Results 1 to 9 of 9
  1. Masfer
    Guest
    #1

    I like doing / I like to do - Differences

    What is the difference between like doing sth and like to do sth ?
    Could you give an example to make it clearer ?

    Thanks in advance !

  2. RonBee's Avatar
    • Member Info
      • Member Type:
      • Other
      • Native Language:
      • American English
      • Home Country:
      • United States
      • Current Location:
      • United States

    • Join Date: Feb 2003
    • Posts: 16,570
    • Post Thanks / Like
    #2
    While there isn't necessarily a difference between them, there could be. I like dancing could mean that you get enjoyment out of dancing (doing it) or that you like to watch people dance, while I like to dance only means that you enjoy dancing (doing it). Having said that, in fact, there is hardly ever any difference between the two. After all, I like watching TV and I like to watch TV are the same. I like swimming and I like to swim are also the same.

    :)

  3. MikeNewYork's Avatar
    • Member Info
      • Member Type:
      • Academic
      • Native Language:
      • American English
      • Home Country:
      • United States
      • Current Location:
      • United States

    • Join Date: Nov 2002
    • Posts: 16,129
    • Post Thanks / Like
    #3

    Re: I like doing / I like to do - Differences

    Quote Originally Posted by Masfer
    What is the difference between like doing sth and like to do sth ?
    Could you give an example to make it clearer ?

    Thanks in advance !
    There are a number of verbs that can take either a gerund (-ing verbal) or an infinitive (to + verb form) as a complement. "Like" is one of those verbs. When a verb can take either complement, the combination with the gerund and the combination with the infinitive can have differing meanings. In some cases, the difference in meaning is subtle; in other cases, it is dramatic.

    As a rule, the gerund form will be more real, more concrete, more based on action. The infinitive form will be more hypothetical, more conceptual, less concrete.

    I like swimming = more focused on the activity of swimming
    I like to swim = more focused on the idea of swimming

    With the verb like, the differences are subtle. One could use either to communicate a like of swimming, but the subtle differences are there.

  4. Masfer
    Guest
    #4

    re

    Thank you both for your answers.
    It is perfectly clear now 8)
    In school I've always been told:
    You always have to write: like verb+ing.

    Now I know they were cheating me
    ByE!

    • Member Info
      • Member Type:
      • English Teacher
      • Native Language:
      • British English
      • Home Country:
      • UK
      • Current Location:
      • Japan

    • Join Date: Nov 2002
    • Posts: 44,225
    • Post Thanks / Like
    #5
    In BE, we tend to use the gerund for a general state of affairs and the infinitive for specific circumstances:

    I like reading. (general state)
    I don't like to read in cars. (specific circumstance- it makes me car sick)

  5. MikeNewYork's Avatar
    • Member Info
      • Member Type:
      • Academic
      • Native Language:
      • American English
      • Home Country:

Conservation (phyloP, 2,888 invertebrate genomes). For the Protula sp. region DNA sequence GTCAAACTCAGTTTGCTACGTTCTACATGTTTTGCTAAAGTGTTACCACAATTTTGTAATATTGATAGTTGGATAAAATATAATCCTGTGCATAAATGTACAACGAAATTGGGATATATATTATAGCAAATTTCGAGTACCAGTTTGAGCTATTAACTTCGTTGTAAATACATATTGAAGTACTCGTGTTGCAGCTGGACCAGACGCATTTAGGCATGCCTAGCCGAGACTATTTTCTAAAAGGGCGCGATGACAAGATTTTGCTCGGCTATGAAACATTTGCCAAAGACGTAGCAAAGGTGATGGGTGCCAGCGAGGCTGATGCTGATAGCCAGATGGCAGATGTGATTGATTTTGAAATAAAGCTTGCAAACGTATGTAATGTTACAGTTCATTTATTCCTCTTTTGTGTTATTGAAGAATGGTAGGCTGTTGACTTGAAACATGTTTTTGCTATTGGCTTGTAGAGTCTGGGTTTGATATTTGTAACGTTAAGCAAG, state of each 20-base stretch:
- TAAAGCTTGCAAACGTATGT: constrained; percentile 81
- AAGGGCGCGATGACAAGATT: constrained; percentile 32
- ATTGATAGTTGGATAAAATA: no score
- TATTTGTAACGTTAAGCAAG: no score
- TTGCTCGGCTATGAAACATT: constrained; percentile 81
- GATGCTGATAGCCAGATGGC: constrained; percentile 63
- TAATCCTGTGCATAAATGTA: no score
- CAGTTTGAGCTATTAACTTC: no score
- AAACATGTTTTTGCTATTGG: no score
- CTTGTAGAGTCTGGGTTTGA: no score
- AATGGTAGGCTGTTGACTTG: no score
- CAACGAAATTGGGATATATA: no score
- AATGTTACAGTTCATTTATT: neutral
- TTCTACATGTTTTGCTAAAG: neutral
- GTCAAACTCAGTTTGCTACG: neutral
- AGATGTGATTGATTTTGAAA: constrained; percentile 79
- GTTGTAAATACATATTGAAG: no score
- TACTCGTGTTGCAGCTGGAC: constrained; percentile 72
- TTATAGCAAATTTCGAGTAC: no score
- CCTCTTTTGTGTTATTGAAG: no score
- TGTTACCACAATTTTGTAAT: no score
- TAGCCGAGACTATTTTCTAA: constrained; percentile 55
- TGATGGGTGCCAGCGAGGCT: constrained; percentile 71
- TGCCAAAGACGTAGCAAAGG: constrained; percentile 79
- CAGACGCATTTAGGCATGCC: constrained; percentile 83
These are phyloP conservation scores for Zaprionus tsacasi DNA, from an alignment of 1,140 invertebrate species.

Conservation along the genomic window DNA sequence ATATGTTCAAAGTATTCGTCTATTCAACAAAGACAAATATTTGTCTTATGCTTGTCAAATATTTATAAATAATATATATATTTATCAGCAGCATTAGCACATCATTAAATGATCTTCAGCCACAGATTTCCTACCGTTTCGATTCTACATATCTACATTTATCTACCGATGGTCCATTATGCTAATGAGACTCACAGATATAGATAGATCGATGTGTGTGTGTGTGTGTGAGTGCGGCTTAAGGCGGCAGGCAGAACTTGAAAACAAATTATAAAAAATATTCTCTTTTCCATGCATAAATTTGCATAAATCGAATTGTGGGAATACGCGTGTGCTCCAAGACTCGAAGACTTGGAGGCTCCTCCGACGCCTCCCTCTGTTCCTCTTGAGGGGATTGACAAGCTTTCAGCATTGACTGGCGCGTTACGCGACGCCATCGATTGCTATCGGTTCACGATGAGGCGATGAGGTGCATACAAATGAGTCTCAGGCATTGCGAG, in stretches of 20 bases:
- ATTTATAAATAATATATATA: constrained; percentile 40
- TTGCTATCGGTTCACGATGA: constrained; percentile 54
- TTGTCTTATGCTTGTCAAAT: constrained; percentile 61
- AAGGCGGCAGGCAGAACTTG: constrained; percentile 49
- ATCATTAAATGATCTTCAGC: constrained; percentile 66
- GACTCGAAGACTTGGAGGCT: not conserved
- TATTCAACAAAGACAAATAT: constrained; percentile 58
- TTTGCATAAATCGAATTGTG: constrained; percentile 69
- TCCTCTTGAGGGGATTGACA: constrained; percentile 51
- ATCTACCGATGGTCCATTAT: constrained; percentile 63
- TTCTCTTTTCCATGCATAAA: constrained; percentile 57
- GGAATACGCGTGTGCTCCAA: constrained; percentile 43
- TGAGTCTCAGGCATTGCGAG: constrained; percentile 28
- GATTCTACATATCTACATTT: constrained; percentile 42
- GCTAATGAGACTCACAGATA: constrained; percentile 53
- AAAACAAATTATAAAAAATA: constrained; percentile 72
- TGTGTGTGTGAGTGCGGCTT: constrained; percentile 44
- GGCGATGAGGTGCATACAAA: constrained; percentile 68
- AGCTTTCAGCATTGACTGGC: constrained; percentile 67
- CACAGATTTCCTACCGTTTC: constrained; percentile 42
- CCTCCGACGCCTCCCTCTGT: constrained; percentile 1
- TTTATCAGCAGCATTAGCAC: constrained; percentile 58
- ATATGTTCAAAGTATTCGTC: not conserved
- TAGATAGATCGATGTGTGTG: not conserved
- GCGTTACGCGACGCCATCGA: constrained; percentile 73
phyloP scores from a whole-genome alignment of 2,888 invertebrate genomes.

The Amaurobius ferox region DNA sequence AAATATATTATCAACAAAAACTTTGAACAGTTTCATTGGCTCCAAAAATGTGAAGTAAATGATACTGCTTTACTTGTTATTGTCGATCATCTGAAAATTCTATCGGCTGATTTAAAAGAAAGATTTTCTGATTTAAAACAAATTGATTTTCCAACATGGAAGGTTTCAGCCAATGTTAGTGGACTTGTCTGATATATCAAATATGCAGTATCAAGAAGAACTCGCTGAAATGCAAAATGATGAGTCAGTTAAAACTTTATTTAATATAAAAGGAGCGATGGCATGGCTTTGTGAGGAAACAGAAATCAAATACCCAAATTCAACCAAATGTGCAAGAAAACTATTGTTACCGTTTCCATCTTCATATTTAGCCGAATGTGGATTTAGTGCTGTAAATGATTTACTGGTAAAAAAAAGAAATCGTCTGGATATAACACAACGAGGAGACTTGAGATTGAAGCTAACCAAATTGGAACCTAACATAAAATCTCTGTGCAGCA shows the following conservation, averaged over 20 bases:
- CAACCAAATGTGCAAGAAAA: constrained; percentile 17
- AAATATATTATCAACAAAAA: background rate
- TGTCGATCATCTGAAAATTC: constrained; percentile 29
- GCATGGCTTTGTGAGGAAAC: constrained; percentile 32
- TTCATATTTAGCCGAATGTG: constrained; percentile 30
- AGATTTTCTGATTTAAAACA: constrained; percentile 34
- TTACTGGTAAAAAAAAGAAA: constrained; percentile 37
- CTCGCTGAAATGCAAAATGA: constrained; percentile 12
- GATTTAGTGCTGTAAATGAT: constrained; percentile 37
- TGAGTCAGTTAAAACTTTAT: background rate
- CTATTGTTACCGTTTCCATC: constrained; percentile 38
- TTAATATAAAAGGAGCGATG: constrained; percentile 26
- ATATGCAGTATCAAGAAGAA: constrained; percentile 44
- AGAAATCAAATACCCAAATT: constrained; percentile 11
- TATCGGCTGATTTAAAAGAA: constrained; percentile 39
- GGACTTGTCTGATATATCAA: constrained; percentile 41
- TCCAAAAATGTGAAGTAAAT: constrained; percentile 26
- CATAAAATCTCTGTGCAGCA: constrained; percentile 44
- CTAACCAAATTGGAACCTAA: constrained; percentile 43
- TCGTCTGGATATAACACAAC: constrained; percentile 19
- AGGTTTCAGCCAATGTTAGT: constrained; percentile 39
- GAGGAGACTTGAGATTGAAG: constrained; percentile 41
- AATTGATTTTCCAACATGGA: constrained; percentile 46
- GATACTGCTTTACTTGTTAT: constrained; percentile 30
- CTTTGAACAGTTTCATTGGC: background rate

• United States
      • Current Location:
      • United States

    • Join Date: Nov 2002
    • Posts: 16,129
    • Post Thanks / Like
    #6
    Quote Originally Posted by tdol
    In BE, we tend to use the gerund for a general state of affairs and the infinitive for specific circumstances:

    I like reading. (general state)
    I don't like to read in cars. (specific circumstance- it makes me car sick)
    Hmmm. That almost sounds opposite to AE, except I agree with your examples.

    • Member Info
      • Member Type:
      • English Teacher
      • Native Language:
      • British English
      • Home Country:
      • UK
      • Current Location:
      • Japan

    • Join Date: Nov 2002
    • Posts: 44,225
    • Post Thanks / Like
    #7
    Another area where you lot have got it wrong?

  6. MikeNewYork's Avatar
    • Member Info
      • Member Type:
      • Academic
      • Native Language:
      • American English
      • Home Country:
      • United States
      • Current Location:
      • United States

    • Join Date: Nov 2002
    • Posts: 16,129
    • Post Thanks / Like
    #8
    Quote Originally Posted by tdol
    Another area where you lot have got it wrong?

    • Member Info
      • Member Type:
      • English Teacher
      • Native Language:
      • British English
      • Home Country:
      • UK
      • Current Location:
      • Japan

    • Join Date: Nov 2002
    • Posts: 44,225
    • Post Thanks / Like
    #9
    Quote Originally Posted by MikeNewYork
    Quote Originally Posted by tdol
    Another area where you lot have got it wrong?

Similar Threads

  1. British and American English Differences
    By guofei_ma in forum General Language Discussions
    Replies: 21
    Last Post: 27-Mar-2006, 06:01
  2. question on differences
    By Anonymous in forum Ask a Teacher
    Replies: 1
    Last Post: 17-Oct-2004, 20:35
  3. sentences differences
    By sky753 in forum Ask a Teacher
    Replies: 18
    Last Post: 13-Sep-2004, 20:49
  4. Replies: 1
    Last Post: 12-Apr-2004, 20:10

Posting Permissions

  • You may not post new threads
  • You may not post replies
  • You may not post attachments
  • You may not edit your posts
  •